Painting: Postcard – Orpheus on the B Train

Why I named this painting:

Postcard – Orpheus on the B Train

How to name a painting? I have no clue. I only know why I gave this painting its name.

When we were really young, our Dad left us and moved to Manhattan. I don’t remember him leaving, but I do remember taking my first airplane trip, destination NYC. Dad picked me up and we took a taxi from LaGuardia to his Upper West Side Apartment (801 West End Ave, to be exact), where I walked in to discover that I had three new siblings that nobody had ever mentioned before.

Of course, that was disturbing on many levels, but on levels I didn’t have to deal with as a kid because there was just so much to do in NYC!

Go right to Central Park or left to Riverside Park. Get chocolate Italian ices. Grab slices of pizza. Watch hotdog vendors load up our hotdogs with mustard and sauerkraut. (Sauerkraut? For a southern girl?!) Dodge panhandlers, dog poop and little old ladies with shopping carts that cursed at me for no apparent reason.

And, of course, take the subway.

I loved taking the subway. I still love it. But back then, as a kid, it was magical. People in suits holding briefcases and the handrails that descended from the ceiling, partially blocking the advertisements of almost embarrassingly (for a young girl standing beside her father), uber sexy women selling liquor and cigarettes. Some read folded newspapers, others stared at the windows, not really noticing the darkness, then the quick bright lights, the darkness, the quick bright lights as the express train passed the local stops. When the train did jolt to a stop, people would rush out, people would rush in, and the train would jump to a start, the smell of grease and metal permeating the air, blending in with the bloopy, loopy graffiti on the walls of the station and the walls of the cars above the heads of those who sat on the train – or slept on the train with their heads so far back and their mouths so wide open that frogs could have jumped in..

I’d come up from more tame cities – Atlanta, GA or Columbia, S.C. (depending) – where everything was measured by blocks, so the subways maps that were plastered on the gritty subway walls, with their lines and dots, seemed an easy solution for getting lost.

Of course, that proved to be wrong.

On one trip with my Dad, the train pulled up to the station and he disembarked. But I didn’t. Just as the doors had opened, a girl around my age (maybe 7) looked at me strangely, then deliberately turned her ice cream cone upside down and smashed it on top of my arm. I was too shocked to move and the doors shut with Dad trying frantically to get back in.

There wasn’t anything to fear, I thought, because of the map with the single lines and the dots. Right? Wrong. Somehow I ended up on or around Canal Street, with vendors who had foreign accents and sold anything and everything: fake watches, knock off designer shoes, old buttons, fishnet stockings with matching gloves, swatches of giraffe and zebra skin, etc.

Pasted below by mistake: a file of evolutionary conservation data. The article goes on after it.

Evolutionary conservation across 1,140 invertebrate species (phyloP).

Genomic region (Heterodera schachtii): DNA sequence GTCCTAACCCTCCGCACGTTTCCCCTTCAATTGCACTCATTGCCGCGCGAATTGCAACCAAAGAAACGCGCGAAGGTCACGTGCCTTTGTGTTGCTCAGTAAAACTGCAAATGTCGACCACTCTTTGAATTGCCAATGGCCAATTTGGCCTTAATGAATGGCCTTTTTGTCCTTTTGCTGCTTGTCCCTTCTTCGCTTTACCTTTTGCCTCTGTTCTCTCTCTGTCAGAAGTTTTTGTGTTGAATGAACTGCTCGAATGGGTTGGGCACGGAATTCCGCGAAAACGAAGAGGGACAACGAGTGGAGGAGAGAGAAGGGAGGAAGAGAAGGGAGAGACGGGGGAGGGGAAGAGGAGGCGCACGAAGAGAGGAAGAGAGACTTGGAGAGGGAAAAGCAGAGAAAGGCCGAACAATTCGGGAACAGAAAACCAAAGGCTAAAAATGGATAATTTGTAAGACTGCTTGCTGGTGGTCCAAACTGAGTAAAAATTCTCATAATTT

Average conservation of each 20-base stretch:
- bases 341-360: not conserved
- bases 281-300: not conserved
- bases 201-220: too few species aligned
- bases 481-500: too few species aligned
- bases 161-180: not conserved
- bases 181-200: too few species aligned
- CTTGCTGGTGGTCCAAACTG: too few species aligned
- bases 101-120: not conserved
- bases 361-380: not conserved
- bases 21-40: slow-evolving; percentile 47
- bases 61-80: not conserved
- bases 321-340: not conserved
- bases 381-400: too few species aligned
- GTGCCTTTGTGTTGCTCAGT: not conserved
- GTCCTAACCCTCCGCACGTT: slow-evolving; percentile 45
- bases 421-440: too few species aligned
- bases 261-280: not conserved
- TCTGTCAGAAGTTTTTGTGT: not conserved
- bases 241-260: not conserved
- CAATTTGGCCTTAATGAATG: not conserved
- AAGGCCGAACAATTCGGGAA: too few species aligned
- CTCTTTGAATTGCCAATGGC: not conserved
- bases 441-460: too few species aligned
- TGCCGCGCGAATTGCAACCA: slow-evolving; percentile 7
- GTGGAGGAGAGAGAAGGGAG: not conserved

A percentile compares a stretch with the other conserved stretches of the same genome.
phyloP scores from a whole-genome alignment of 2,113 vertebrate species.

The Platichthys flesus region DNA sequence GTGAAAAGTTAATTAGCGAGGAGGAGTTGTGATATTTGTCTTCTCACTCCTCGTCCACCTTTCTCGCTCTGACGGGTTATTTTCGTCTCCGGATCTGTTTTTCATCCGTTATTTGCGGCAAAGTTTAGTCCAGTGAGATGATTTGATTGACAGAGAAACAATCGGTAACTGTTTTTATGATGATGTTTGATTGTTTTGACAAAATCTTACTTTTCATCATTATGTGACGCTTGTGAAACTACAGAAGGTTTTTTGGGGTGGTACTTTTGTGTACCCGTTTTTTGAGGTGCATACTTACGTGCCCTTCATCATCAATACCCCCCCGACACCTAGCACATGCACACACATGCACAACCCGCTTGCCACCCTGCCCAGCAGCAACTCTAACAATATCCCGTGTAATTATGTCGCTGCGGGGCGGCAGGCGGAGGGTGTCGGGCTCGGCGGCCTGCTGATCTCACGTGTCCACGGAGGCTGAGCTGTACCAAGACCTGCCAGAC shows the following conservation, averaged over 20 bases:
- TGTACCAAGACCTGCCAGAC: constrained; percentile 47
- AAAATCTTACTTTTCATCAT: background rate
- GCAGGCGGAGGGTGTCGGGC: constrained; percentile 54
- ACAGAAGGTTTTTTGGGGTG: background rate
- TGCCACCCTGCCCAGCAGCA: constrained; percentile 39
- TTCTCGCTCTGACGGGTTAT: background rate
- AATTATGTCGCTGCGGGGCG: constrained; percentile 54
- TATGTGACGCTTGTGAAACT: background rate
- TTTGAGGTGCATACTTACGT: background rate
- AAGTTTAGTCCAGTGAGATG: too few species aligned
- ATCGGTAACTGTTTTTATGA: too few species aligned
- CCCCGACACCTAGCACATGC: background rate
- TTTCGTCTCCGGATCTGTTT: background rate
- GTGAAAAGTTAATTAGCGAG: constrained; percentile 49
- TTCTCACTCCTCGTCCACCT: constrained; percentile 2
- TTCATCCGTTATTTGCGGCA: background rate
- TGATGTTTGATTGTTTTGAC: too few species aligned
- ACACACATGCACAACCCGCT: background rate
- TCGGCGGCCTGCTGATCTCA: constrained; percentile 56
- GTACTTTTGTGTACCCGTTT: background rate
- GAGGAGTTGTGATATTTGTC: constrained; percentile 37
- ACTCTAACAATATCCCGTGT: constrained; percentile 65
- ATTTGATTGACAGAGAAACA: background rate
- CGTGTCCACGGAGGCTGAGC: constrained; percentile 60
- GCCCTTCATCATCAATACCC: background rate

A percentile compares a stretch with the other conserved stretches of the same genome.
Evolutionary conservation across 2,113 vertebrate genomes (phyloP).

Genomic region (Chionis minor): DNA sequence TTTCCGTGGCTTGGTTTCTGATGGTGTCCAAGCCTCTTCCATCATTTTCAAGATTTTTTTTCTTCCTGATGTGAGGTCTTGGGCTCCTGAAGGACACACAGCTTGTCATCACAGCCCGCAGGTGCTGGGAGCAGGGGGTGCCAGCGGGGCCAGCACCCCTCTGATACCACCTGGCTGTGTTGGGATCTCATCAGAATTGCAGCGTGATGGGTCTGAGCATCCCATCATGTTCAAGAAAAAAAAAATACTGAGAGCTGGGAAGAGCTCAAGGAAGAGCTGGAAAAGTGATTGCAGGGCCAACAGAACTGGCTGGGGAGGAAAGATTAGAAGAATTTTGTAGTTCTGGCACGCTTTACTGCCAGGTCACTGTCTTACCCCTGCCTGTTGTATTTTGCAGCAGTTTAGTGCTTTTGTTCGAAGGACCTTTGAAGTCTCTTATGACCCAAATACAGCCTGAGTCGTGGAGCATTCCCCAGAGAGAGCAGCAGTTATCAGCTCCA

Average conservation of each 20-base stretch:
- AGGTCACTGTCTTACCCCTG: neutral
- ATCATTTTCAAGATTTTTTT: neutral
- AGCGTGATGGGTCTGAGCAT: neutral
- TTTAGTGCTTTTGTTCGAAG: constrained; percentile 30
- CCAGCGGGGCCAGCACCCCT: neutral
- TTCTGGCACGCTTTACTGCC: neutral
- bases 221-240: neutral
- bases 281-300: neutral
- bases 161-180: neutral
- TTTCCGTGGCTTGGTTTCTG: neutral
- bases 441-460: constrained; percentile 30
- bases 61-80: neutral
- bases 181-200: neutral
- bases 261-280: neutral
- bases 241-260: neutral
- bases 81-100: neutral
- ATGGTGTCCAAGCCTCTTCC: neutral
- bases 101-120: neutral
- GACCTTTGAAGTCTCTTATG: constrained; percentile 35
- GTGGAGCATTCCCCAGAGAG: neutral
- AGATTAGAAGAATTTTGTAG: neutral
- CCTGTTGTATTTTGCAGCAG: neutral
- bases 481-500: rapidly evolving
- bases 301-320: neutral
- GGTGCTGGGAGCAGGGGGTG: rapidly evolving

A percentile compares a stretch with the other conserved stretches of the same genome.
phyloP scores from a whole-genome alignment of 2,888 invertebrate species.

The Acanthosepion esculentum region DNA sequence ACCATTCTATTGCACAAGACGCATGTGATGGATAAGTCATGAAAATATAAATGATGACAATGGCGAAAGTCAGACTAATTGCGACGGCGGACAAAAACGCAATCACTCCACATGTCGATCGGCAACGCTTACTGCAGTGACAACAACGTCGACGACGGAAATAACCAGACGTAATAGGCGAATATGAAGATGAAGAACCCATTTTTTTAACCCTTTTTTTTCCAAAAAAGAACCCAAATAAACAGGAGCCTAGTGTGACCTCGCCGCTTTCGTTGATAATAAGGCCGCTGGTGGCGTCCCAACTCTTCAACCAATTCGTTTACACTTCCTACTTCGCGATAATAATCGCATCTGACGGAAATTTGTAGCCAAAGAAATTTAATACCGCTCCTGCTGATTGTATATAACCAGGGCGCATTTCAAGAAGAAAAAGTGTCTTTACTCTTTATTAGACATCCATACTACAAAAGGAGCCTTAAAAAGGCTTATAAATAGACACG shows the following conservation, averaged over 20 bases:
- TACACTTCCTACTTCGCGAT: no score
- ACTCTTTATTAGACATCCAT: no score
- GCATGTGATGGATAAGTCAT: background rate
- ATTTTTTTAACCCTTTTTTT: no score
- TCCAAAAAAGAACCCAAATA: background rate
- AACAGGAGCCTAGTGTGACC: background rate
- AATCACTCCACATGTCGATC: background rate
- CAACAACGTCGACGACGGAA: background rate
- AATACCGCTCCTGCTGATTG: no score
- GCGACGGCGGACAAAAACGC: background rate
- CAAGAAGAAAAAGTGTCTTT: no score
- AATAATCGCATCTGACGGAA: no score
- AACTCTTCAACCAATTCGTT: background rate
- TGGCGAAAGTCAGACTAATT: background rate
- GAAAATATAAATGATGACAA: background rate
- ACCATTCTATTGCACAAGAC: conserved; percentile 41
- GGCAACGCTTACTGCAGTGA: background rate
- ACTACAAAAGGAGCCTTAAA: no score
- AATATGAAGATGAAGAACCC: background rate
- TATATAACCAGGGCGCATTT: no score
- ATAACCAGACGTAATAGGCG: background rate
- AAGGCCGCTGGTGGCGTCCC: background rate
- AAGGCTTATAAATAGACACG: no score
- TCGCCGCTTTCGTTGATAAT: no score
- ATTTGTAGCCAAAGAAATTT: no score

I wasn’t in Kansas anymore, that was for sure. And I was terrified. I remember thinking, “Don’t look back, just keep walking forward,” mainly because the man who sold the animal skin swatches seemed to be following me! At some point I must have been crying, because a woman took me back to Dad’s apartment building.

In typical Dad fashion, he made a lot of jokes and offered me a beer. That was my Dad. And that was my NYC in the 60’s and 70’s.

Soooo… all this to explain why I gave this painting the title: Postcard: Orpheus on the B Train.

Here are the reasons why:

  • I hate naming paintings
  • I’m forced to name paintings
  • I asked my brother, Adam (probably the smartest+most+creative person on this planet), if he’d help me name this particular painting, so he did. (I added “Postcard” to it, since it is part of my Postcard Series.)
  • But before I did, I had to make the title make sense, so I thought about my memories as a young child taking the NYC subway.
  • This memory fit. Just like me, Orpheus wasn’t supposed to look back. Unfortunately, he did. I don’t know if I did or not, but I did end up getting home, and I grew up and I painted this painting. Et voila!

This is a Contemporary Abstract Expressionism with Mark Making made on canvas with acrylic paints, oil pastels and charcoal on canvas – it is a painting that tells a story.

[Art collectors, art curators, interior designers looking for cyan colorway, blue colorway, pink colorway, and people looking for hotel art or art for films might enjoy this post.]

To purchase the painting or a limited edition art print

By Sarah Gilbert Fox

Published novelist and artist.